Times are hard across the globe and they don't seem to get any easier as time goes by. In periods of local, national or even world strife people need to get more of one thing -- money!
By far the most accepted way of obtaining money to cover a shortfall in your financial situation, is via a loan. However, not everyone can get a loan that easily, and this leads to desperation, leaving the seeker open to abuse from loan sharks, dodgy money lending companies, get rich quick schemes and others.
For the purpose of this article, we concentrate on an email scam, which falls under the broad umbrella of Advance Fee Fraud, typically perpetrated by nationals of African nations such as Nigeria.
How Does It Start
Here is a very typical introduction that may appear in your inbox.
It looks and sounds plausible, seems to fit with an immediate need by the reader to obtain cash, so they would reply.
What Info Do They Want
As with all Advance Fee Fraud email scams, there is a stream of questions and forms to fill out which will ask for your personal information. You would be asked for your name, address and phone numbers as a beginning, followed by marital status, age and date of birth.
Fraudsters will also ask for banking details and account numbers, and almost certainly a scan of your passport or driving license.
Should I Be Giving This Information?
No! It takes only a small amount of information to become victim of online Identity Theft, and supplying personal and banking details to someone you do not know on the internet is a big no no!
Your personal details could be used to threaten you if you refuse to pay. After all, they know where you live because you told them. There could also be the threat of legal action if you refuse to pay, and you may in fact get an email from a seemingly real solicitor. These scare tactics will be shoved right down your throat because they know who and where you are.
Your banking details can also be used against you in ways that you could never imagine. How about the scammer paying in a fake cheque into your bank account? The bank would most certainly come after you, locking your account in the process.
Despite popular belief that publishing your banking details to unknown individuals is safe, look at what happened to UK TV presenter, Jeremy Clarkson, when he (and is big head) got in the way of common sense http://www.guardian.co.uk/money/2008/jan/07/personalfinancenews.scamsandfraud . This could happen to you too!
Scans Of Identity Documents
Why people send scans of ID is beyond understanding. This gives a fraudster all the tools they need to perpetrate crimes in YOUR name, using YOUR identity. The fraudster could use your scan and other personal details to dupe a victim into thinking they are dealing with a real person. In turn that victim pays thousands to the fraudster... all becuase YOU asked them to. The fraudster could also set up fake websites in your name to dupe even more people out of money.
How Does This Scam Work
Just like any other Advance Fee Fraud, this Fake Loan comes to you from someone not in your country. It is usually from an African nation and you will be offered what may appear to be a very attractive deal.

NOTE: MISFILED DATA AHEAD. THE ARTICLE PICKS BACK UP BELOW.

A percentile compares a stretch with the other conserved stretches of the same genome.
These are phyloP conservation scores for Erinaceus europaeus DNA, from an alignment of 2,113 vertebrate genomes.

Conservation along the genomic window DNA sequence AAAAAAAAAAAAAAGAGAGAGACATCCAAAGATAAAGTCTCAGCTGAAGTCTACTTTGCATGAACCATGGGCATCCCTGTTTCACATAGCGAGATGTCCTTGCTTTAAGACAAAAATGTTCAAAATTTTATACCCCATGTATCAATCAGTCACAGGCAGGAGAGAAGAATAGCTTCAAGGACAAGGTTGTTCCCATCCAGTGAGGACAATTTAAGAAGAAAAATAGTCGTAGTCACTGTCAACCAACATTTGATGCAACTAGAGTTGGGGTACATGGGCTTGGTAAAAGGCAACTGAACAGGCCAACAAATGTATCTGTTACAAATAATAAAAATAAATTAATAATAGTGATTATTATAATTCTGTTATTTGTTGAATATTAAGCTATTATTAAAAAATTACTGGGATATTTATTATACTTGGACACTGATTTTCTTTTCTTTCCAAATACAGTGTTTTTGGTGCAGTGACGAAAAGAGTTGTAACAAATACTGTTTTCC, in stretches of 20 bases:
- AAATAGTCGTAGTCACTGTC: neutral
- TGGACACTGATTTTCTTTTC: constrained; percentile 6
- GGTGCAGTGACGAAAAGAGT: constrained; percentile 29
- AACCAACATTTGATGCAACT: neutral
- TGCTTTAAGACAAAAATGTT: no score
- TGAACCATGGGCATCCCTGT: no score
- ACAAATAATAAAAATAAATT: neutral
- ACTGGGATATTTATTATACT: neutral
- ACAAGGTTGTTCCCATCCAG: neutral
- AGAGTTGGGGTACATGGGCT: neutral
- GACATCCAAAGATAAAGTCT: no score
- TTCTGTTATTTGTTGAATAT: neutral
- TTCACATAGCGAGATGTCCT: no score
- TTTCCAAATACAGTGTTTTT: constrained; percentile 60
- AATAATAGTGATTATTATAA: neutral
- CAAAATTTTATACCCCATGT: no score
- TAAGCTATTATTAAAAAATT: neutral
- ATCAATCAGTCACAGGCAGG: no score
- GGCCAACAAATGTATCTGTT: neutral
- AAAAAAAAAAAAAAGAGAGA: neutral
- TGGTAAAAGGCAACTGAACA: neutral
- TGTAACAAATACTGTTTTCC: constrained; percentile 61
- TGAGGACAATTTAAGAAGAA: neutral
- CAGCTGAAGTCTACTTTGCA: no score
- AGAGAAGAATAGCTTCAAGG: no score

You would recieve documentation regarding the loan, such as terms & conditions, repayment information and the like. However, one thing will be dangling out there very quickly; A REQUEST FOR PAYMENT NOW.
The request comes as part of your application and usual excuses are that it is for solicitor fees, documentation or more frequently an insurance premium for the loan. If you pay this fee, then you have just been defruaded.
Why Is The Fee Fraudulent
Firstly because in most countries on the planet, asking for an upfront fee prior to acquiring a loan is illegal. This type of of Advance Fee is nothing new, but it has been abused so much by genuine lenders that laws now exist to protect consumers.
Next are financial laws of your own country. In most countries there is a financial regulator that banking and other financial houses must register with to obtain a license to trade. A foreign national in Africa offering you a loan should require a license in both Africa and your own country. If they don't have one, then they are certainly attempting to defraud you.
Finally is the loan itself; It simply does not exist in the first place. That's the piece of the puzzle that adds the word FRAUD to the end of Advance Fee.
This brief look at the AFF variant of Fake Loan should give the reader a clear indicator of what to look for if they are looking for cheap finance. Basically, if an offer lands in your email out of the blue, yes it's a scam, so ignore it.
Cheap loans are two-a-penny, and there are plenty of people out there willing to rip you off. If you cannot get finance from a bank or credit card, then looking for a cheap loan online will only worsen your financial situation. In the end you may loose everything including home and family.
Look before you leap.
References And Further Reading
- Federal Trade Commission (US) - Advance-Fee Loan Scams [links: http://www.ftc.gov/bcp/edu/pubs/consume ... tel16.shtm (english)
http://www.ftc.gov/bcp/conline/spanish/ ... loans.shtm (spanish)
- Federal Deposit Insurance Corporation (US) - Consumer Alerts http://www.fdic.gov/consumers/consumer/alerts/
- OnGuard Online (US) - Email Scams, Pay In Advance Credit Offers http://www.onguardonline.gov/topics/Email-scams.aspx#8 (english) http://www.alertaenlinea.gov/topics/Email-scams.aspx#8 (spanish)
- Data Wales (UK) - The Fake Loan Offer Scam http://www.data-wales.co.uk/ni_fake_loans.htm